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Issue No. 325 22 September 2006  

A Values Call
Opposition leader Kim Beazley has copped a bit of flak in the past week for his Aussie Values Pledge, but we reckon he got it at least half right.


Interview: Australia’s Most Wanted
The ACCC is the latest state agency to turn its guns on the construction union. National official, Dave Noonan, discusses the implications.

Industrial: The Fox and the Contractor
With new laws looming for “independent contractors”, Foxtel subbies have had the carpet pulled from under their feet, writes Nathan Brown.

Unions: Industrial Wasteland
A group of inner-Sydney veterans appear to be working to strip their families of retirement incomes. Jim Marr records their desperation.

International: Two Bob's Worth
German and British workers are participating in business decisions while WorkChoices locks Australians out of the conversation, writes Anthony Forsyth.

Economics: National Interest
John Howard claimed that interest rates would always be lower under a Coalition government than under Labor, Neale Towart crunchess the numbers.

Environment: The Real Dinosaur
Economic ignorance remains at the top and the critics are oblivious says Sol Power

History: Only In Spain?
The experiences of self management during the Civil War have been the one positive factor to come from that tragic event, and the Mondragon Cooperative Corporation thrives today.

Review: Clerk Off
Nathan Brown draws solace from some fellow social misfits.


 From Comrades to CUBs

 Workers Demand Right to Know

 Flying Kangaroo Eyes Passage to India

 It’s A Secret: Ballot Boosts ABC Campaign

 Brake WorkChoices, NSW Urged

 City or the Bush? It’s Telstra’s Call

 Compo Rights a Burning Issue

 2500 Get Coles Shoulder

 Hardie Payrise Stiffs Victims

 WorkChoices Reverse Somersault with Pike

 Qantas Workers Ground AWAs

 Latest Import: Childcare Workers

 Let Tem Eat Cake!

 Mugabe Thugs Mug Unionists


Westie Wing
MLC Ian West ventures beyond Macquarie St and into the desert of the eco rats.

The Soapbox
Testing Times
Former RLPA secretary and Newcastle Knights prop, Tony Butterfield, fires up over dawn raids.

Dare to Win
The union movement has lost an inspirational leader of working men and women, writes Jeana Vithoulkas

Tommy's Apprentice
Chapter Two - Tommy’s Tale.

 Fair Crack
 Aussie Values DOA
 It’s Not Cricket
 Kim’s New Platforms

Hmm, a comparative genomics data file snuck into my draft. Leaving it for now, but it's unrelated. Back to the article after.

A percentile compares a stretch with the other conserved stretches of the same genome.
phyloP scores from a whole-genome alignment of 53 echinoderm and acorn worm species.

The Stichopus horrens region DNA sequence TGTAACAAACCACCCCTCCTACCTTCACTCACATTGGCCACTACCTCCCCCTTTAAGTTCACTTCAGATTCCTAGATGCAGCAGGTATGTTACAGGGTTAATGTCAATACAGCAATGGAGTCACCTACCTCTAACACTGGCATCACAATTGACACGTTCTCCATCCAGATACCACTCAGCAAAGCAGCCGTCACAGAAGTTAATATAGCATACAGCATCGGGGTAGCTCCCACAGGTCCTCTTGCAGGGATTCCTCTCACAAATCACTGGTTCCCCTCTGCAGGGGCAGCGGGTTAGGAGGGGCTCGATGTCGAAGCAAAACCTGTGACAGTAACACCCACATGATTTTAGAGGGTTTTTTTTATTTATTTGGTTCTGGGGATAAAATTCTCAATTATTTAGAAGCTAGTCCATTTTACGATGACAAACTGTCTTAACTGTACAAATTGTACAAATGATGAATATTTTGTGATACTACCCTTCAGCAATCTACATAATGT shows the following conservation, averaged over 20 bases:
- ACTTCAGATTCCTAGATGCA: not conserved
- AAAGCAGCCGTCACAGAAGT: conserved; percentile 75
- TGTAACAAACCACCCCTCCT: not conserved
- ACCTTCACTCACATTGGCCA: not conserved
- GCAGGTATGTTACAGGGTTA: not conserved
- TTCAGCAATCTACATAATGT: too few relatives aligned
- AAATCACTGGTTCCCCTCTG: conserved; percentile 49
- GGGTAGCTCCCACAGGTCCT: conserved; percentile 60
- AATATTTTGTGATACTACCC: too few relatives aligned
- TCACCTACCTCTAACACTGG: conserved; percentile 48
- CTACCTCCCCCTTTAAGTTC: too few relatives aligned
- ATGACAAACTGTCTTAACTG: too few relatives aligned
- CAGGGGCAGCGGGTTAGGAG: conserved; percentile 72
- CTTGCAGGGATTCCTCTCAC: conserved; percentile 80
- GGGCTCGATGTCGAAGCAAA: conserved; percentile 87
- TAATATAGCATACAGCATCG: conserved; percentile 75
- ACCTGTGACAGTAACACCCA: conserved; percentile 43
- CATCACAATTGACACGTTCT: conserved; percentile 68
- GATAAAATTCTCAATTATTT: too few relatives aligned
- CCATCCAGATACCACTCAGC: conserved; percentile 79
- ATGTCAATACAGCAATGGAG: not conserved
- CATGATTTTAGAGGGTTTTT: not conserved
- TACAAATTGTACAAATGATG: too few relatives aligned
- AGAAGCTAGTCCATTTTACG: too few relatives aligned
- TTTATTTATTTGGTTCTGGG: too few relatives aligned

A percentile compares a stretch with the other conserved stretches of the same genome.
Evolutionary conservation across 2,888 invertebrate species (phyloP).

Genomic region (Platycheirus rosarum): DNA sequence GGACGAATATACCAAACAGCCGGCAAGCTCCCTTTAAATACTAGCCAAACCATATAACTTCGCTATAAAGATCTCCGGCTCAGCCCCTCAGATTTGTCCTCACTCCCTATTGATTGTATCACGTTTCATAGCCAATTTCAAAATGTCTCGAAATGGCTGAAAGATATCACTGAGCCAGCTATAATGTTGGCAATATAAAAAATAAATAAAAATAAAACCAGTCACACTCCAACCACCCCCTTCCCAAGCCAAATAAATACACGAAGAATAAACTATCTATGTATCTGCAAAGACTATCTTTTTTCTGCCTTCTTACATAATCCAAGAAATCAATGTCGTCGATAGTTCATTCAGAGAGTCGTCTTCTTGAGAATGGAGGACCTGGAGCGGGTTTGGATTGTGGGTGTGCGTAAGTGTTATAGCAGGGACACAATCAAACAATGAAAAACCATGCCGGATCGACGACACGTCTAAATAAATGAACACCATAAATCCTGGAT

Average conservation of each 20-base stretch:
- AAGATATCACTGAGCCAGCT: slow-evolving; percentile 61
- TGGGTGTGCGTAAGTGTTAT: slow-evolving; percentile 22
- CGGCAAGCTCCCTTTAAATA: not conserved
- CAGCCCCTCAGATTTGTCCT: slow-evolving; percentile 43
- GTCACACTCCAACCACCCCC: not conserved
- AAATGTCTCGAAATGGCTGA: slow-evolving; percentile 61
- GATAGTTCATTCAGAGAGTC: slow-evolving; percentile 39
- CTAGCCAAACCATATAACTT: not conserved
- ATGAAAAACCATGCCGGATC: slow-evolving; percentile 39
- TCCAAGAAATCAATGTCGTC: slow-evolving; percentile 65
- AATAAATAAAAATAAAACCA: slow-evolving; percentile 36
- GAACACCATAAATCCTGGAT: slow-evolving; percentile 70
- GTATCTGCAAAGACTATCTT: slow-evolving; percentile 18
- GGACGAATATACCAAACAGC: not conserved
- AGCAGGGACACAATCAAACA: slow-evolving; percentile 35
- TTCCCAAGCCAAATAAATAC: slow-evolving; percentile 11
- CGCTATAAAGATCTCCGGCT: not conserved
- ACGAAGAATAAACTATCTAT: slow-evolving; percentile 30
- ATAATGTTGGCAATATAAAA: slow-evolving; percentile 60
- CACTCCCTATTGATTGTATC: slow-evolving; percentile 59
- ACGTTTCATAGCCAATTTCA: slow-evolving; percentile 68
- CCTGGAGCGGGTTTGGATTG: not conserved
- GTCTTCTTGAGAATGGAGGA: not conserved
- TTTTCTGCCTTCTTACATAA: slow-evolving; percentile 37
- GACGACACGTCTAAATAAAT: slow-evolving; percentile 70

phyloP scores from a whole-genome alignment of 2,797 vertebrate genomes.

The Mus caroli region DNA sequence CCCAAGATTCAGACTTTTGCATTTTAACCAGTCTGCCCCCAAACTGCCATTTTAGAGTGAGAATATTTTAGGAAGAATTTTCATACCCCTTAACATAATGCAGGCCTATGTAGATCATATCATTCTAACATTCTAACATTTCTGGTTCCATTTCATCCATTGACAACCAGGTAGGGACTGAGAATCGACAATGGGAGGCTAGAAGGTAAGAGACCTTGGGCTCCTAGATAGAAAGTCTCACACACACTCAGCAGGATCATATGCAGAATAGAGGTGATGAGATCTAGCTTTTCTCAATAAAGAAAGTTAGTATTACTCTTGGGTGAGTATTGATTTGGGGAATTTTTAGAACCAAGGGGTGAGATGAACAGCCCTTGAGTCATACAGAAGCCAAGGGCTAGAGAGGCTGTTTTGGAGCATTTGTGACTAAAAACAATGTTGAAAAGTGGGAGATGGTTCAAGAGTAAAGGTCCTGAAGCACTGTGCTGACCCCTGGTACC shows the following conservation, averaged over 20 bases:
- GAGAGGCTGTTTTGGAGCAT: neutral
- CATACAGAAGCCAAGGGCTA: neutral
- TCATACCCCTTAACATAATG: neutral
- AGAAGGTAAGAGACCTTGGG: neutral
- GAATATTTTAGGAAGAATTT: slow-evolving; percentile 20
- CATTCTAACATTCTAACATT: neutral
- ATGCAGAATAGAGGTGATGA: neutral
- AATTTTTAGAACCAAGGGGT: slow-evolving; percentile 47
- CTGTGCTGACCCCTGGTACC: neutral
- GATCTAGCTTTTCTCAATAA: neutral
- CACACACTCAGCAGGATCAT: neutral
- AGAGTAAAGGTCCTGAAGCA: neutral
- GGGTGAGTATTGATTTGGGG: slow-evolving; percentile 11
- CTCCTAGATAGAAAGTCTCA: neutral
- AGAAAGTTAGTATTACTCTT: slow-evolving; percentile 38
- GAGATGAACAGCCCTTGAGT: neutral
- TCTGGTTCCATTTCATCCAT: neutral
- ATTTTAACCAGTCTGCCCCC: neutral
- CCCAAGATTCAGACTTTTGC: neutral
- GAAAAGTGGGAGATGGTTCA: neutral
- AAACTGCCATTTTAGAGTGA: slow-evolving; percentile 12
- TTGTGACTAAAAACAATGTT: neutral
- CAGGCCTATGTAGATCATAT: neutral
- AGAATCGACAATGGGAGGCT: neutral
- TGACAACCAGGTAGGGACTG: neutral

Reaping What You Sow
 Roll Out the Tanks
 Auntie Hijacked
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Latest Import: Childcare Workers

Childcare centres may soon be staffed by guest workers after the Federal Government this week added childcare co-ordinators to the growing list of trades and professions eligible for skilled migrant visas.

But importing workers won't address the root cause of staff recruitment and retention problems in the childcare industry - low pay - and could exacerbate the situation.

Low pay rates and poor working conditions are the real reasons behind the high turnover of staff in childcare centres, says Sue Bellino of the LHMU Childcare Union.

"It may be the case that bringing in workers from overseas will drive wages down even further," she says.

Fixing the skills shortages in childcare requires significant investment in training, funding for more places in areas of high demand and wage increases that adequately reward training and hard work, says Bellino.

"There's always been a workforce here, but people want to work and earn a decent wage."

The ACTU has slammed the proposal, saying importing childcare workers would reduce the already limited career advancement opportunities for Australians.

Childcare co-ordinators have joined 35 other trades and professions, including tilers, pastry cooks and engineers, on the 'Migration Occupations in Demand List', making people with skills in those areas eligible for skilled migrant visas.

The construction industry has enthusiastically embraced the skilled visa program. But rather than filling genuine skills gaps, employers in the building game have exploited the scheme to import cheap workers who are often forced to work in unsafe and substandard conditions.

Opposition leader Kim Beazley has branded the inclusion of childcare workers on the skilled migration list a disgrace, and has committed Labor to paying the education costs for childcare students as a means of addressing the skills shortage.



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